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Diagnosis in short

Chordoma. HPS stain.

LM physaliphorous cells (also bubble cells) - very large clear bubble with a sharp border, bubble does not compress nucleus; islands of cells surrounded by fibrous tissue; myxoid background
LM DDx chondrosarcoma, myxoid lesions, parachordoma, chordoid lesions (e.g. chordoid glioma, chordoid meningioma), metastasis (e.g. clear cell renal cell carcinoma)
IHC S-100 +ve, AE1/AE3 +ve, Brachyury +ve, EMA +ve
Gross myxoid
Site sacrum or clivus

Prevalence uncommon

Chordoma is an uncommon tumour in neuropathology.


  • Location: usually sacrum or clivus.
  • It is a malignant bone tumour (1-4% of all primary bone tumors).
  • Usually after age 30.


  • Chordoma, NOS (ICD-O: 9370/3).
  • Chondroid chordoma (ICD-O: 9371/3).
  • Dedifferentiated chordoma (ICD-O: 9372/3).


  • Soft, gelatinous, lobulated.[1]


  • Bony metastasis (mucinous carcinoma) - typically multifocal.




  • Architecture: islands of cells surrounded by fibrous tissue.
    • Also described as "lobulated" architecture; may not be apparent.
  • Myxoid background - grey extracellular material, variable amount present.
  • Mixed cell population:
    1. Abundant eosinophilic cytoplasm.
    2. Physaliphorous cells or bubble cells - key feature.
      • Have a very large clear bubble with a sharp border; bubble does not compress nucleus - nucleus may be in bubble.



Case 1

Case 2

Case 3




  • S-100 +ve - important.
  • AE1/AE3 +ve - important.
  • Brachyury +ve - key stain.
    • Protein important for axial development, affects notochord development.[6]
    • Brachyury literally means short tail.[7]
  • EMA +ve.
  • PAX8 -ve (1 +ve (weak) of 12.[8]).
  • Other keratins:[9]
    • CK8 +ve (16/16).
    • CK19 +ve (16/16).
    • CK18 +ve/-ve (9 +ve/16).
    • CK7 -ve (1 +ve/16).
    • CK20 -ve (0 +ve/16).

Classic chordoma panel:[10]

  • EMA, AE1/AE3, CAM5.2, vimentin, S-100.

Key points:

  • Brachyury is not a commonly stocked antibody.
  • Chordoma will be S100 and epithelial marker positive.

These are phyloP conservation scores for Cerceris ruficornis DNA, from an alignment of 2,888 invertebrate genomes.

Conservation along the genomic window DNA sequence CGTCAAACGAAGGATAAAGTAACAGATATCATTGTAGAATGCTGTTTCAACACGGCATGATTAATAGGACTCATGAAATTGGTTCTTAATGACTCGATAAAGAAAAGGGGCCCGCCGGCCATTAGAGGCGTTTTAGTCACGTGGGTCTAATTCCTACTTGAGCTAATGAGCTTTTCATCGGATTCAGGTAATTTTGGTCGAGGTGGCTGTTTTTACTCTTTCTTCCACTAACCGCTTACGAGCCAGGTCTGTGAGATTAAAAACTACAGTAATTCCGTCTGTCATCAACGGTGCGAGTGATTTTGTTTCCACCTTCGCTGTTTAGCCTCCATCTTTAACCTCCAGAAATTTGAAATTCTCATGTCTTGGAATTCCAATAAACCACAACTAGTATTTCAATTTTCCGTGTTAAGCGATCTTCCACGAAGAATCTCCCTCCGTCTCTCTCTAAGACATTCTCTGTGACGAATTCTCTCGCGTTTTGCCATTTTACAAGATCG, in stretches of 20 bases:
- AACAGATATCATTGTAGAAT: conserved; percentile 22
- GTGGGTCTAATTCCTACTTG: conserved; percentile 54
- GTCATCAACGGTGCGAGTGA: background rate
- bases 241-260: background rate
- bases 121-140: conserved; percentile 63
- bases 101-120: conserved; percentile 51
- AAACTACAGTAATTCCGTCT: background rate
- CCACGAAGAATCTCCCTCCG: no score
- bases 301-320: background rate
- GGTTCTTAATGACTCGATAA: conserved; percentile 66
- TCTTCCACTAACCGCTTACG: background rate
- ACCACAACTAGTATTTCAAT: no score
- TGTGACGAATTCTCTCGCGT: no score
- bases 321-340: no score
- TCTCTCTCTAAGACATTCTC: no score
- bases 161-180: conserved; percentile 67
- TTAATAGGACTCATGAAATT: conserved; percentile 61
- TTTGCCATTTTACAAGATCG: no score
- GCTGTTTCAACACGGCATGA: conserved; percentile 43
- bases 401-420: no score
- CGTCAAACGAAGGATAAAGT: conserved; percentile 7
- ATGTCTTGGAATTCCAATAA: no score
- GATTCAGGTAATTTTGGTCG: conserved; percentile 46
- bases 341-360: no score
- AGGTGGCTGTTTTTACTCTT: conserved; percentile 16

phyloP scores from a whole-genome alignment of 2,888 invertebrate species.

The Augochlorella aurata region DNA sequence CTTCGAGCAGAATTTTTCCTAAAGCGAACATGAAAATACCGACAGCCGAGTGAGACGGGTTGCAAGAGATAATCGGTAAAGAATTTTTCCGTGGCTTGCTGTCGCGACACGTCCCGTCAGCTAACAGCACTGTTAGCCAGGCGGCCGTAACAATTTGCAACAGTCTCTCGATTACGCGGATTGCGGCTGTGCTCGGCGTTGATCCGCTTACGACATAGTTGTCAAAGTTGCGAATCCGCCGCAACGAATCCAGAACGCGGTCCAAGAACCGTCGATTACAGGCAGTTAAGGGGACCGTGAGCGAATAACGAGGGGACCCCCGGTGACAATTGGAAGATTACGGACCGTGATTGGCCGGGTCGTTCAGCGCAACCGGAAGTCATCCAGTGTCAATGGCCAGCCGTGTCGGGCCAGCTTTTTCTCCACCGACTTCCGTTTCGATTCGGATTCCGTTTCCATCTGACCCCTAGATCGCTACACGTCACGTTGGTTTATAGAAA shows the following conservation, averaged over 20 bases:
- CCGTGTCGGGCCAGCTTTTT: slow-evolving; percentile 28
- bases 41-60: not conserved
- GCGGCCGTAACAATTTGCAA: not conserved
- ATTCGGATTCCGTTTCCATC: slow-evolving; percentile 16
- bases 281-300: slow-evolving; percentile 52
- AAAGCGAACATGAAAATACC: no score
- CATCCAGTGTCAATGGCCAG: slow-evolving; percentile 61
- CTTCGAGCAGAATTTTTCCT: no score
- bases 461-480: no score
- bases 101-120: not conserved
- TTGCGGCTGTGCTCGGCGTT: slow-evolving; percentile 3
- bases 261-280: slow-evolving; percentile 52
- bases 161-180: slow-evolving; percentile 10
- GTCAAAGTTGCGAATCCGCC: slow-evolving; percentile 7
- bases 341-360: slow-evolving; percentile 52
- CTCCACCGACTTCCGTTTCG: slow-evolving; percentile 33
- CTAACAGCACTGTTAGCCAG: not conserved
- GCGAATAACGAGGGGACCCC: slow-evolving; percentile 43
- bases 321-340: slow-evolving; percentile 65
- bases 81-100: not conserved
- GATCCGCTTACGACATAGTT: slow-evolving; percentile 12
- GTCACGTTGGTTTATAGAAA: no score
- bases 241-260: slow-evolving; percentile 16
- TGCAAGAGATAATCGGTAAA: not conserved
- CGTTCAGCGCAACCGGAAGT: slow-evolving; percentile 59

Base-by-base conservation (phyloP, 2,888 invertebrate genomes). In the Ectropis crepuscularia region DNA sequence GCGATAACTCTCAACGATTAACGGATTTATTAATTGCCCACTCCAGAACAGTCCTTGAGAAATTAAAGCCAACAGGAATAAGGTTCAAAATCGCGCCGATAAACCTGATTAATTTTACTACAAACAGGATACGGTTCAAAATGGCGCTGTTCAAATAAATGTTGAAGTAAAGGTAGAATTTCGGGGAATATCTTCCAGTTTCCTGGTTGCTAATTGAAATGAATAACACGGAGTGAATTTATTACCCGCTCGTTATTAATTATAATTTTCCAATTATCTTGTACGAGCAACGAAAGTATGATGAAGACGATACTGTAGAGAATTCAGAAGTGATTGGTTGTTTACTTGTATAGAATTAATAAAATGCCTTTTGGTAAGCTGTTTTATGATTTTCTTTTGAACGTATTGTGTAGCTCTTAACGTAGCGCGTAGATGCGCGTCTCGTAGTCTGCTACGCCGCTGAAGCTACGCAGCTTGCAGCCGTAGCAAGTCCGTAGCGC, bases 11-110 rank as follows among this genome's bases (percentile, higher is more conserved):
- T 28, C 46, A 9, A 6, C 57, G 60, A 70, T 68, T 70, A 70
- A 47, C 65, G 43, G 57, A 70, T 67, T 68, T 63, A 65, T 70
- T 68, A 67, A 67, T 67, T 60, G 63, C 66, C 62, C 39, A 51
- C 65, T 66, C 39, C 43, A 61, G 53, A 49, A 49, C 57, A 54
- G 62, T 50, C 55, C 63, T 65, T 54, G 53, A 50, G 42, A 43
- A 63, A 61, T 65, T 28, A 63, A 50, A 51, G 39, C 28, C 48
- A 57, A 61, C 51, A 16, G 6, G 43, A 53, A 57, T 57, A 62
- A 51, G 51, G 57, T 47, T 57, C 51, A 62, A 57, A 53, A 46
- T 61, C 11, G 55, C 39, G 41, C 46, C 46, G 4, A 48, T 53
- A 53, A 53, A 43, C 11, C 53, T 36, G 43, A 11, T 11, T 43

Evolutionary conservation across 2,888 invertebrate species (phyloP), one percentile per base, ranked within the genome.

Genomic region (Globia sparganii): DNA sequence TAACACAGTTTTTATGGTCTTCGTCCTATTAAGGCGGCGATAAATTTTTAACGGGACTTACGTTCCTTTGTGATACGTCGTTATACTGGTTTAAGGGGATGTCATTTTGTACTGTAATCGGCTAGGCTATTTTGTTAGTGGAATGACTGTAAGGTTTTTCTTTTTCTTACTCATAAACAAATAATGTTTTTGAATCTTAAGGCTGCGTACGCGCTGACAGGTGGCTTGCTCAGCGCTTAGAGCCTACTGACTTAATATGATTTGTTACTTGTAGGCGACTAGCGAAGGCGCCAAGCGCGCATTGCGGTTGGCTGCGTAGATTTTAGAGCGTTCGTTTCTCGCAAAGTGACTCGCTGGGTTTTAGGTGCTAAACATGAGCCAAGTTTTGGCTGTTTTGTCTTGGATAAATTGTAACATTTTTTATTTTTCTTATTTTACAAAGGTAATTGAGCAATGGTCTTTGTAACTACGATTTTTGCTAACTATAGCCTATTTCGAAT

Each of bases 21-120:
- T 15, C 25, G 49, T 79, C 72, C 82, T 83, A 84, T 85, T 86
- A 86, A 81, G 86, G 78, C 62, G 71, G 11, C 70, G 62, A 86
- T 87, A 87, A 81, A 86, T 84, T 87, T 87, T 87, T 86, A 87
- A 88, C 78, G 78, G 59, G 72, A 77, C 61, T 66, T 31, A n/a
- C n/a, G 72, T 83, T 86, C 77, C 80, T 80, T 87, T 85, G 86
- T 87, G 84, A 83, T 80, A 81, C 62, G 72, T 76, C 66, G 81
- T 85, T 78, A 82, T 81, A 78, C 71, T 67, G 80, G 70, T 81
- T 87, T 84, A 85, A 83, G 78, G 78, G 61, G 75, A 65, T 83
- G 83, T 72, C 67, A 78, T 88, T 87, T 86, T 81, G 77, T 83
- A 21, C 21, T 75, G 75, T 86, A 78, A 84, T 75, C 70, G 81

• Many other items in the DDx will be either S100 or epithelial marker positive.

See also


  1. URL: Accessed on: 12 April 2012.
  2. Tadrous, Paul.J. Diagnostic Criteria Handbook in Histopathology: A Surgical Pathology Vade Mecum (1st ed.). Wiley. pp. 184. ISBN 978-0470519035.
  3. Zarghouni, M.; Vandergriff, C.; Layton, KF.; McGowan, JB.; Coimbra, C.; Bhakti, A.; Opatowsky, MJ. (Jul 2012). "Chordoid glioma of the third ventricle.". Proc (Bayl Univ Med Cent) 25 (3): 285-6. PMID 22754136.
  4. URL: Accessed on: 14 January 2012.
  5. Coindre, JM.; Rivel, J.; Trojani, M.; De Mascarel, I.; De Mascarel, A. (Sep 1986). "Immunohistological study in chordomas.". J Pathol 150 (1): 61-3. doi:10.1002/path.1711500110. PMID 2431128.
  6. Online 'Mendelian Inheritance in Man' (OMIM) 601397
  7. URL: Accessed on: 18 May 2010.
  8. Sangoi, AR.; Karamchandani, J.; Lane, B.; Higgins, JP.; Rouse, RV.; Brooks, JD.; McKenney, JK. (Mar 2011). "Specificity of brachyury in the distinction of chordoma from clear cell renal cell carcinoma and germ cell tumors: a study of 305 cases.". Mod Pathol 24 (3): 425-9. doi:10.1038/modpathol.2010.196. PMID 21102418.
  9. Naka, T.; Iwamoto, Y.; Shinohara, N.; Chuman, H.; Fukui, M.; Tsuneyoshi, M. (Jun 1997). "Cytokeratin subtyping in chordomas and the fetal notochord: an immunohistochemical analysis of aberrant expression.". Mod Pathol 10 (6): 545-51. PMID 9195570.
  10. Shen, J.; Shi, Q.; Lu, J.; Wang, DL.; Zou, TM.; Yang, HL.; Zhu, GQ. (Dec 2013). "Histological study of chordoma origin from fetal notochordal cell rests.". Spine (Phila Pa 1976) 38 (25): 2165-70. doi:10.1097/BRS.0000000000000010. PMID 24296480.